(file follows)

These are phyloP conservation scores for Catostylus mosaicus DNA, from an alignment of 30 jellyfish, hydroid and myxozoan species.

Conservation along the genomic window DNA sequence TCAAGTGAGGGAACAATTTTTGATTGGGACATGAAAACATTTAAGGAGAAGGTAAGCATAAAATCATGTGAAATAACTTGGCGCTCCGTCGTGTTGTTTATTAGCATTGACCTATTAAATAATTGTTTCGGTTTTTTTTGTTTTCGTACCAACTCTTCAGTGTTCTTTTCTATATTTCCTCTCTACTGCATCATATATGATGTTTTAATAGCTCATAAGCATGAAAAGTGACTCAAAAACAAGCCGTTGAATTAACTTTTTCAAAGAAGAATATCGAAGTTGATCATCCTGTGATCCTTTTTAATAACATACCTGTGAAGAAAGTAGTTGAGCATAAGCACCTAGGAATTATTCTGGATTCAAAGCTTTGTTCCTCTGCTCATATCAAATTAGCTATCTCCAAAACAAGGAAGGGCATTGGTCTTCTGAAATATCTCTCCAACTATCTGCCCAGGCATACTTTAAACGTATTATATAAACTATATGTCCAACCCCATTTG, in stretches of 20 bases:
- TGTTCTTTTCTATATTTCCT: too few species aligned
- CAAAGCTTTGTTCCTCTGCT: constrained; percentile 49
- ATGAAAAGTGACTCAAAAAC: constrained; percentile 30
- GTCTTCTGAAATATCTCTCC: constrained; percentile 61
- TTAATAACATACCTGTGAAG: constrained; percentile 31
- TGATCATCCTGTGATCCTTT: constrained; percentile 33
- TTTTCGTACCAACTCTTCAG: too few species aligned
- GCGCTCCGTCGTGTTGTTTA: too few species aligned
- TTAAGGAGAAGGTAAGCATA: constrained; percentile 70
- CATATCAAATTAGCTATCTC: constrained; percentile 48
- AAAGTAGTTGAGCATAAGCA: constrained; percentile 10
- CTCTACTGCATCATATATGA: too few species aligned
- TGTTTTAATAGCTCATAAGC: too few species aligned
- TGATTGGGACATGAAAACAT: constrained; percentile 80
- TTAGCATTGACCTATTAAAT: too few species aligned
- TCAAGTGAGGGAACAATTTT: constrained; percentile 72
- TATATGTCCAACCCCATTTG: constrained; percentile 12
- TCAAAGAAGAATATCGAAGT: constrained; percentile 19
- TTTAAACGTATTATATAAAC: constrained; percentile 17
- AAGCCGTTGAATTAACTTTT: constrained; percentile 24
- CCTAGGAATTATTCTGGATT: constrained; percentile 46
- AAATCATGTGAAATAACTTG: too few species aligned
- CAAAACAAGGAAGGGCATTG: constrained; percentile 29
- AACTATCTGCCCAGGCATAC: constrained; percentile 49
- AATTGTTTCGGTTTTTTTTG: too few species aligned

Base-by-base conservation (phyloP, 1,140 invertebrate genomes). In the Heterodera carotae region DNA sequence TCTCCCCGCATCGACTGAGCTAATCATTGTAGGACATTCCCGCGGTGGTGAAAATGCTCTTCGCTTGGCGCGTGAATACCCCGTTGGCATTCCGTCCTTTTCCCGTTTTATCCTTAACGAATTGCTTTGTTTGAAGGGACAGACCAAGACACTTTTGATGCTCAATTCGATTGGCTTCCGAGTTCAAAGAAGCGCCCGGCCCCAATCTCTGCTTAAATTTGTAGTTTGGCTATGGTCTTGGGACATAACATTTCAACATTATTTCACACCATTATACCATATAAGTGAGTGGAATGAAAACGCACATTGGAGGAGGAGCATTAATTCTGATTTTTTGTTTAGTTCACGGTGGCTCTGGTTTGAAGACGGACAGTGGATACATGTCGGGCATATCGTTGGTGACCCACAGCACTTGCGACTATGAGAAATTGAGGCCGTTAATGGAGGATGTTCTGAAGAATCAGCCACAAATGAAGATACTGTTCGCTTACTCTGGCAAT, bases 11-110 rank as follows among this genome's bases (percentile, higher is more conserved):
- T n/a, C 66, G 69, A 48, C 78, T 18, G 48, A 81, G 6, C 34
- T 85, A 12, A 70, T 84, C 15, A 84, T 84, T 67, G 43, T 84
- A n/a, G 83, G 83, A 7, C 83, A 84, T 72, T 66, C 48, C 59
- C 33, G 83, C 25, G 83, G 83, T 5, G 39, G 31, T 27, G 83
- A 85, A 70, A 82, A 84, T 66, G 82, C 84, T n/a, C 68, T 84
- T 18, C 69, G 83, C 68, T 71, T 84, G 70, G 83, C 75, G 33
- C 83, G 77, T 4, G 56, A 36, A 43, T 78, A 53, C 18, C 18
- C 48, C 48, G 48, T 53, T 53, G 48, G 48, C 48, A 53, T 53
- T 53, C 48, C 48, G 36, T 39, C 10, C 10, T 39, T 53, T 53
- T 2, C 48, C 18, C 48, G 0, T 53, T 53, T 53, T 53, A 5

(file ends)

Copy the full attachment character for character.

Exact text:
These are phyloP conservation scores for Catostylus mosaicus DNA, from an alignment of 30 jellyfish, hydroid and myxozoan species.

Conservation along the genomic window DNA sequence TCAAGTGAGGGAACAATTTTTGATTGGGACATGAAAACATTTAAGGAGAAGGTAAGCATAAAATCATGTGAAATAACTTGGCGCTCCGTCGTGTTGTTTATTAGCATTGACCTATTAAATAATTGTTTCGGTTTTTTTTGTTTTCGTACCAACTCTTCAGTGTTCTTTTCTATATTTCCTCTCTACTGCATCATATATGATGTTTTAATAGCTCATAAGCATGAAAAGTGACTCAAAAACAAGCCGTTGAATTAACTTTTTCAAAGAAGAATATCGAAGTTGATCATCCTGTGATCCTTTTTAATAACATACCTGTGAAGAAAGTAGTTGAGCATAAGCACCTAGGAATTATTCTGGATTCAAAGCTTTGTTCCTCTGCTCATATCAAATTAGCTATCTCCAAAACAAGGAAGGGCATTGGTCTTCTGAAATATCTCTCCAACTATCTGCCCAGGCATACTTTAAACGTATTATATAAACTATATGTCCAACCCCATTTG, in stretches of 20 bases:
- TGTTCTTTTCTATATTTCCT: too few species aligned
- CAAAGCTTTGTTCCTCTGCT: constrained; percentile 49
- ATGAAAAGTGACTCAAAAAC: constrained; percentile 30
- GTCTTCTGAAATATCTCTCC: constrained; percentile 61
- TTAATAACATACCTGTGAAG: constrained; percentile 31
- TGATCATCCTGTGATCCTTT: constrained; percentile 33
- TTTTCGTACCAACTCTTCAG: too few species aligned
- GCGCTCCGTCGTGTTGTTTA: too few species aligned
- TTAAGGAGAAGGTAAGCATA: constrained; percentile 70
- CATATCAAATTAGCTATCTC: constrained; percentile 48
- AAAGTAGTTGAGCATAAGCA: constrained; percentile 10
- CTCTACTGCATCATATATGA: too few species aligned
- TGTTTTAATAGCTCATAAGC: too few species aligned
- TGATTGGGACATGAAAACAT: constrained; percentile 80
- TTAGCATTGACCTATTAAAT: too few species aligned
- TCAAGTGAGGGAACAATTTT: constrained; percentile 72
- TATATGTCCAACCCCATTTG: constrained; percentile 12
- TCAAAGAAGAATATCGAAGT: constrained; percentile 19
- TTTAAACGTATTATATAAAC: constrained; percentile 17
- AAGCCGTTGAATTAACTTTT: constrained; percentile 24
- CCTAGGAATTATTCTGGATT: constrained; percentile 46
- AAATCATGTGAAATAACTTG: too few species aligned
- CAAAACAAGGAAGGGCATTG: constrained; percentile 29
- AACTATCTGCCCAGGCATAC: constrained; percentile 49
- AATTGTTTCGGTTTTTTTTG: too few species aligned

Base-by-base conservation (phyloP, 1,140 invertebrate genomes). In the Heterodera carotae region DNA sequence TCTCCCCGCATCGACTGAGCTAATCATTGTAGGACATTCCCGCGGTGGTGAAAATGCTCTTCGCTTGGCGCGTGAATACCCCGTTGGCATTCCGTCCTTTTCCCGTTTTATCCTTAACGAATTGCTTTGTTTGAAGGGACAGACCAAGACACTTTTGATGCTCAATTCGATTGGCTTCCGAGTTCAAAGAAGCGCCCGGCCCCAATCTCTGCTTAAATTTGTAGTTTGGCTATGGTCTTGGGACATAACATTTCAACATTATTTCACACCATTATACCATATAAGTGAGTGGAATGAAAACGCACATTGGAGGAGGAGCATTAATTCTGATTTTTTGTTTAGTTCACGGTGGCTCTGGTTTGAAGACGGACAGTGGATACATGTCGGGCATATCGTTGGTGACCCACAGCACTTGCGACTATGAGAAATTGAGGCCGTTAATGGAGGATGTTCTGAAGAATCAGCCACAAATGAAGATACTGTTCGCTTACTCTGGCAAT, bases 11-110 rank as follows among this genome's bases (percentile, higher is more conserved):
- T n/a, C 66, G 69, A 48, C 78, T 18, G 48, A 81, G 6, C 34
- T 85, A 12, A 70, T 84, C 15, A 84, T 84, T 67, G 43, T 84
- A n/a, G 83, G 83, A 7, C 83, A 84, T 72, T 66, C 48, C 59
- C 33, G 83, C 25, G 83, G 83, T 5, G 39, G 31, T 27, G 83
- A 85, A 70, A 82, A 84, T 66, G 82, C 84, T n/a, C 68, T 84
- T 18, C 69, G 83, C 68, T 71, T 84, G 70, G 83, C 75, G 33
- C 83, G 77, T 4, G 56, A 36, A 43, T 78, A 53, C 18, C 18
- C 48, C 48, G 48, T 53, T 53, G 48, G 48, C 48, A 53, T 53
- T 53, C 48, C 48, G 36, T 39, C 10, C 10, T 39, T 53, T 53
- T 2, C 48, C 18, C 48, G 0, T 53, T 53, T 53, T 53, A 5